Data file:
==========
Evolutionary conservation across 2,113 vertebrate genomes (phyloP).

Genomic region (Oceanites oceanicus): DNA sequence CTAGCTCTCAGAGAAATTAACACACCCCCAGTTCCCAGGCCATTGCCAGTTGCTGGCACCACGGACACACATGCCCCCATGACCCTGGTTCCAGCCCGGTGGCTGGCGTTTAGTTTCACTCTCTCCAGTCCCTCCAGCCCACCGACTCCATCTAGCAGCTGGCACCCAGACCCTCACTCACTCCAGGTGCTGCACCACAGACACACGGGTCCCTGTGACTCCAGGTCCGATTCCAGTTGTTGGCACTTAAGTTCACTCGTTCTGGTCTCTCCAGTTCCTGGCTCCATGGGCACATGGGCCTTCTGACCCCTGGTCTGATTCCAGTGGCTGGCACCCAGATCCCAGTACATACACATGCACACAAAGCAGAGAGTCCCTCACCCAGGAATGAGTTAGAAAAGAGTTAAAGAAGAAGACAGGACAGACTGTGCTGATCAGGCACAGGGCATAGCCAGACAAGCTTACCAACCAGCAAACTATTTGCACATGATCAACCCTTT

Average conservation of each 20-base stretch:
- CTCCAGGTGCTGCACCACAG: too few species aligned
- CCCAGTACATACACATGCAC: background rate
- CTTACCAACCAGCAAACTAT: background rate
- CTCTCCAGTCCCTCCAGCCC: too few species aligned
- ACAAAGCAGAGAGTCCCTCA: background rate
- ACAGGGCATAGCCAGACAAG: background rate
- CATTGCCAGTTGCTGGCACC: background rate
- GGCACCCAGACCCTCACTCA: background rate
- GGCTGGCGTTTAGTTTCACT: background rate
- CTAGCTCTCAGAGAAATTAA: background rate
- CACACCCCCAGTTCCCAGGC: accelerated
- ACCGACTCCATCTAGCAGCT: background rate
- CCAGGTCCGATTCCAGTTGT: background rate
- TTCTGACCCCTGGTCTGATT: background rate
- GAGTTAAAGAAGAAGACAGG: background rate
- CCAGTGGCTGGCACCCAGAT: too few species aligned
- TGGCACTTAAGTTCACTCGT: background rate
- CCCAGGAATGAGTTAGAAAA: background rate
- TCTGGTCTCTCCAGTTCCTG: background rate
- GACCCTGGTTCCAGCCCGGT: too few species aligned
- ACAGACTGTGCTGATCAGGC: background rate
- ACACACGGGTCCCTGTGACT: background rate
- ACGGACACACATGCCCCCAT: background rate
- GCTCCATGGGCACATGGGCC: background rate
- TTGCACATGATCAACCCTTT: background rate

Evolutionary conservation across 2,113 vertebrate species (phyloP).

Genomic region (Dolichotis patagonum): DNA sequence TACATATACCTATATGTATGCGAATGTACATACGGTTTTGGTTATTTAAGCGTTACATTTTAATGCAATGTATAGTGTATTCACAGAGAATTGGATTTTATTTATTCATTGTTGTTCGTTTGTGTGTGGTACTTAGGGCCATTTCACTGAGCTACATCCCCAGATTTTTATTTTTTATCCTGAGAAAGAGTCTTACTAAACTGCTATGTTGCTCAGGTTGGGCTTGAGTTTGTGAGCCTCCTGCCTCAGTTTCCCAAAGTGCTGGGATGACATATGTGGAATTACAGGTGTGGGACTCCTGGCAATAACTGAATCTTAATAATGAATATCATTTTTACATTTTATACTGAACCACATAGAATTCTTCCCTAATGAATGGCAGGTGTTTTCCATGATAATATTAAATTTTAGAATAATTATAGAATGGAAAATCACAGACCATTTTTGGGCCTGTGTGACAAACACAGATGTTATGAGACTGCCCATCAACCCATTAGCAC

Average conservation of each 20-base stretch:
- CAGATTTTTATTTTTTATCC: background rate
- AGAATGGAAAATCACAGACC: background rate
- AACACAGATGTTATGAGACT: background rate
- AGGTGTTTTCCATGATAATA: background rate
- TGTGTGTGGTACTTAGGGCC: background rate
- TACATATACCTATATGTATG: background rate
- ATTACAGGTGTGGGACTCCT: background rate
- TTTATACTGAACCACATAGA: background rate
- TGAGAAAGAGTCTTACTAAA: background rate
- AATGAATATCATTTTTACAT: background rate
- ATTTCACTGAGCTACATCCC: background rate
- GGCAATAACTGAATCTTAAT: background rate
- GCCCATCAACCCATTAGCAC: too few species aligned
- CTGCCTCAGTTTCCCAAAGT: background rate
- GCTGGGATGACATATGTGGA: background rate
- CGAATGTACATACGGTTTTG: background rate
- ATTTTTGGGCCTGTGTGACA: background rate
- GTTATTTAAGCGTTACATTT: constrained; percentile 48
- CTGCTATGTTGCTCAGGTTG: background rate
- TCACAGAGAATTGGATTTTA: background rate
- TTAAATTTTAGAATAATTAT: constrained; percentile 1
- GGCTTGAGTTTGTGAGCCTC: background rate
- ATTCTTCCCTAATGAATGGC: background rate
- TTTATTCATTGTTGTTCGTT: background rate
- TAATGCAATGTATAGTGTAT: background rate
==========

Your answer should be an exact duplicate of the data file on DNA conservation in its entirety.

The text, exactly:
Evolutionary conservation across 2,113 vertebrate genomes (phyloP).

Genomic region (Oceanites oceanicus): DNA sequence CTAGCTCTCAGAGAAATTAACACACCCCCAGTTCCCAGGCCATTGCCAGTTGCTGGCACCACGGACACACATGCCCCCATGACCCTGGTTCCAGCCCGGTGGCTGGCGTTTAGTTTCACTCTCTCCAGTCCCTCCAGCCCACCGACTCCATCTAGCAGCTGGCACCCAGACCCTCACTCACTCCAGGTGCTGCACCACAGACACACGGGTCCCTGTGACTCCAGGTCCGATTCCAGTTGTTGGCACTTAAGTTCACTCGTTCTGGTCTCTCCAGTTCCTGGCTCCATGGGCACATGGGCCTTCTGACCCCTGGTCTGATTCCAGTGGCTGGCACCCAGATCCCAGTACATACACATGCACACAAAGCAGAGAGTCCCTCACCCAGGAATGAGTTAGAAAAGAGTTAAAGAAGAAGACAGGACAGACTGTGCTGATCAGGCACAGGGCATAGCCAGACAAGCTTACCAACCAGCAAACTATTTGCACATGATCAACCCTTT

Average conservation of each 20-base stretch:
- CTCCAGGTGCTGCACCACAG: too few species aligned
- CCCAGTACATACACATGCAC: background rate
- CTTACCAACCAGCAAACTAT: background rate
- CTCTCCAGTCCCTCCAGCCC: too few species aligned
- ACAAAGCAGAGAGTCCCTCA: background rate
- ACAGGGCATAGCCAGACAAG: background rate
- CATTGCCAGTTGCTGGCACC: background rate
- GGCACCCAGACCCTCACTCA: background rate
- GGCTGGCGTTTAGTTTCACT: background rate
- CTAGCTCTCAGAGAAATTAA: background rate
- CACACCCCCAGTTCCCAGGC: accelerated
- ACCGACTCCATCTAGCAGCT: background rate
- CCAGGTCCGATTCCAGTTGT: background rate
- TTCTGACCCCTGGTCTGATT: background rate
- GAGTTAAAGAAGAAGACAGG: background rate
- CCAGTGGCTGGCACCCAGAT: too few species aligned
- TGGCACTTAAGTTCACTCGT: background rate
- CCCAGGAATGAGTTAGAAAA: background rate
- TCTGGTCTCTCCAGTTCCTG: background rate
- GACCCTGGTTCCAGCCCGGT: too few species aligned
- ACAGACTGTGCTGATCAGGC: background rate
- ACACACGGGTCCCTGTGACT: background rate
- ACGGACACACATGCCCCCAT: background rate
- GCTCCATGGGCACATGGGCC: background rate
- TTGCACATGATCAACCCTTT: background rate

Evolutionary conservation across 2,113 vertebrate species (phyloP).

Genomic region (Dolichotis patagonum): DNA sequence TACATATACCTATATGTATGCGAATGTACATACGGTTTTGGTTATTTAAGCGTTACATTTTAATGCAATGTATAGTGTATTCACAGAGAATTGGATTTTATTTATTCATTGTTGTTCGTTTGTGTGTGGTACTTAGGGCCATTTCACTGAGCTACATCCCCAGATTTTTATTTTTTATCCTGAGAAAGAGTCTTACTAAACTGCTATGTTGCTCAGGTTGGGCTTGAGTTTGTGAGCCTCCTGCCTCAGTTTCCCAAAGTGCTGGGATGACATATGTGGAATTACAGGTGTGGGACTCCTGGCAATAACTGAATCTTAATAATGAATATCATTTTTACATTTTATACTGAACCACATAGAATTCTTCCCTAATGAATGGCAGGTGTTTTCCATGATAATATTAAATTTTAGAATAATTATAGAATGGAAAATCACAGACCATTTTTGGGCCTGTGTGACAAACACAGATGTTATGAGACTGCCCATCAACCCATTAGCAC

Average conservation of each 20-base stretch:
- CAGATTTTTATTTTTTATCC: background rate
- AGAATGGAAAATCACAGACC: background rate
- AACACAGATGTTATGAGACT: background rate
- AGGTGTTTTCCATGATAATA: background rate
- TGTGTGTGGTACTTAGGGCC: background rate
- TACATATACCTATATGTATG: background rate
- ATTACAGGTGTGGGACTCCT: background rate
- TTTATACTGAACCACATAGA: background rate
- TGAGAAAGAGTCTTACTAAA: background rate
- AATGAATATCATTTTTACAT: background rate
- ATTTCACTGAGCTACATCCC: background rate
- GGCAATAACTGAATCTTAAT: background rate
- GCCCATCAACCCATTAGCAC: too few species aligned
- CTGCCTCAGTTTCCCAAAGT: background rate
- GCTGGGATGACATATGTGGA: background rate
- CGAATGTACATACGGTTTTG: background rate
- ATTTTTGGGCCTGTGTGACA: background rate
- GTTATTTAAGCGTTACATTT: constrained; percentile 48
- CTGCTATGTTGCTCAGGTTG: background rate
- TCACAGAGAATTGGATTTTA: background rate
- TTAAATTTTAGAATAATTAT: constrained; percentile 1
- GGCTTGAGTTTGTGAGCCTC: background rate
- ATTCTTCCCTAATGAATGGC: background rate
- TTTATTCATTGTTGTTCGTT: background rate
- TAATGCAATGTATAGTGTAT: background rate